Discover: The Singing Ringing Tree

Our Video Content Co-Ordinator Flick Beckett takes a look at this Christmas gem from Germany. Playing on Wed 18 Dec

Felicity Beckett

05 Dec 19

Based on a Brothers Grimm Fairytale (The Hurleburlebutz) The Singing Ringing Tree is a 1957 production from DEFA (Deutsche Film-Aktiengesellschaft) the first post-war, East German, film production company originally set up in the Soviet Zone to re-educate the German population following 12 years of Nazi rule. 

A somewhat happy-go-lucky prince sets off through a wonderfully wobbly, brightly coloured set somewhere between Michael Bentine's Potty Time and The Wizard of Oz to woo a princess with the standard gift of priceless jewels. On reaching the palace after his long journey our prince is slightly taken aback by a less than impressed princess who rudely tips the gifts on the floor. On asking what gift would make her happy, she names the mythical singing, ringing tree that no-one has ever seen or knows where to find. Undeterred, searching high and low he enters the magical kingdom where the singing ringing tree grows and is ruled by an evil dwarf. The unkind ruler tricks the prince by agreeing to let him take the tree which will sing and ring when the princess loves the prince. Naively the prince agrees and says may he be turned into a bear if the princess doesn't love him by that very evening. The contrary princess is quite disgusted by the ugly branch purporting to be the Singing Ringing Tree and sends the poor prince on his way again. Despairing he returns the tree to the dwarf and is turned into a quite disturbing looking bear. What follows is a gripping, magical, epic journey for the bear and the princess; kidnap, betrayal, treachery and rescue including a giant, swivel eyed fish and a horse sporting bizarre eyeliner and ill fitting but well intended wig.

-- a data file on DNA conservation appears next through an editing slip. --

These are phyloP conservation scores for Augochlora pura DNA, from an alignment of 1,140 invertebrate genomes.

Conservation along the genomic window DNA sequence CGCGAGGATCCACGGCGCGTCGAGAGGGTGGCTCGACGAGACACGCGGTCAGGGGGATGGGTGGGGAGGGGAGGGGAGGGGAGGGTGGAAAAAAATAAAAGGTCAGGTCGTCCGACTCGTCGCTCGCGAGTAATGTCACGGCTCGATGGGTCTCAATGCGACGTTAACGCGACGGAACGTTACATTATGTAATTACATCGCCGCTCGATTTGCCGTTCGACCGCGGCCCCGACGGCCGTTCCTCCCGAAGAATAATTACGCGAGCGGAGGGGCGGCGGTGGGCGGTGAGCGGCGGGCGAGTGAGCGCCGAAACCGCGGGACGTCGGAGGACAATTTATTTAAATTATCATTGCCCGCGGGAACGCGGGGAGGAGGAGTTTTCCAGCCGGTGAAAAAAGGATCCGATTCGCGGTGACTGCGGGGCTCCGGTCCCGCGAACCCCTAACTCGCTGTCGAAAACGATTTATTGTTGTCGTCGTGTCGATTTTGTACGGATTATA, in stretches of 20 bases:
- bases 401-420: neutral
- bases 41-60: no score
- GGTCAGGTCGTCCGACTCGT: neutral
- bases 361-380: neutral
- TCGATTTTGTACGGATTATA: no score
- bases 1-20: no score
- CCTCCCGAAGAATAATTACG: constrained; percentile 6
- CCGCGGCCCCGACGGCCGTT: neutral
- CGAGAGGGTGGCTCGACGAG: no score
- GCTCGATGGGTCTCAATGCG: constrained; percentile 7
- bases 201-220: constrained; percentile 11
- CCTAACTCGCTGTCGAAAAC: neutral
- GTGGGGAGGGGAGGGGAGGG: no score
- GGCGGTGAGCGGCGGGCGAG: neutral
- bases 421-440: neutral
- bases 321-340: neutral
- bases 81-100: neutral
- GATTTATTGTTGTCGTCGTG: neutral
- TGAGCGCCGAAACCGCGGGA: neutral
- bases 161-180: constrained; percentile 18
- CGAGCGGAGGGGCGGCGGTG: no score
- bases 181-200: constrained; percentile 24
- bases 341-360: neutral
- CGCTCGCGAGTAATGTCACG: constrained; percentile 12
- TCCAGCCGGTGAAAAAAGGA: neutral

All of these trials help the princess to learn to look beyond appearances, love and be loved in return. While the prince learns what it is to have his taken-for- granted liberty taken away and that he actually needs the princess to rescue him. A fabulously technicolor, time capsule of cinema past with a fantastically sci-fi electronic score a la the BBC's Radiophonic Workshop. 

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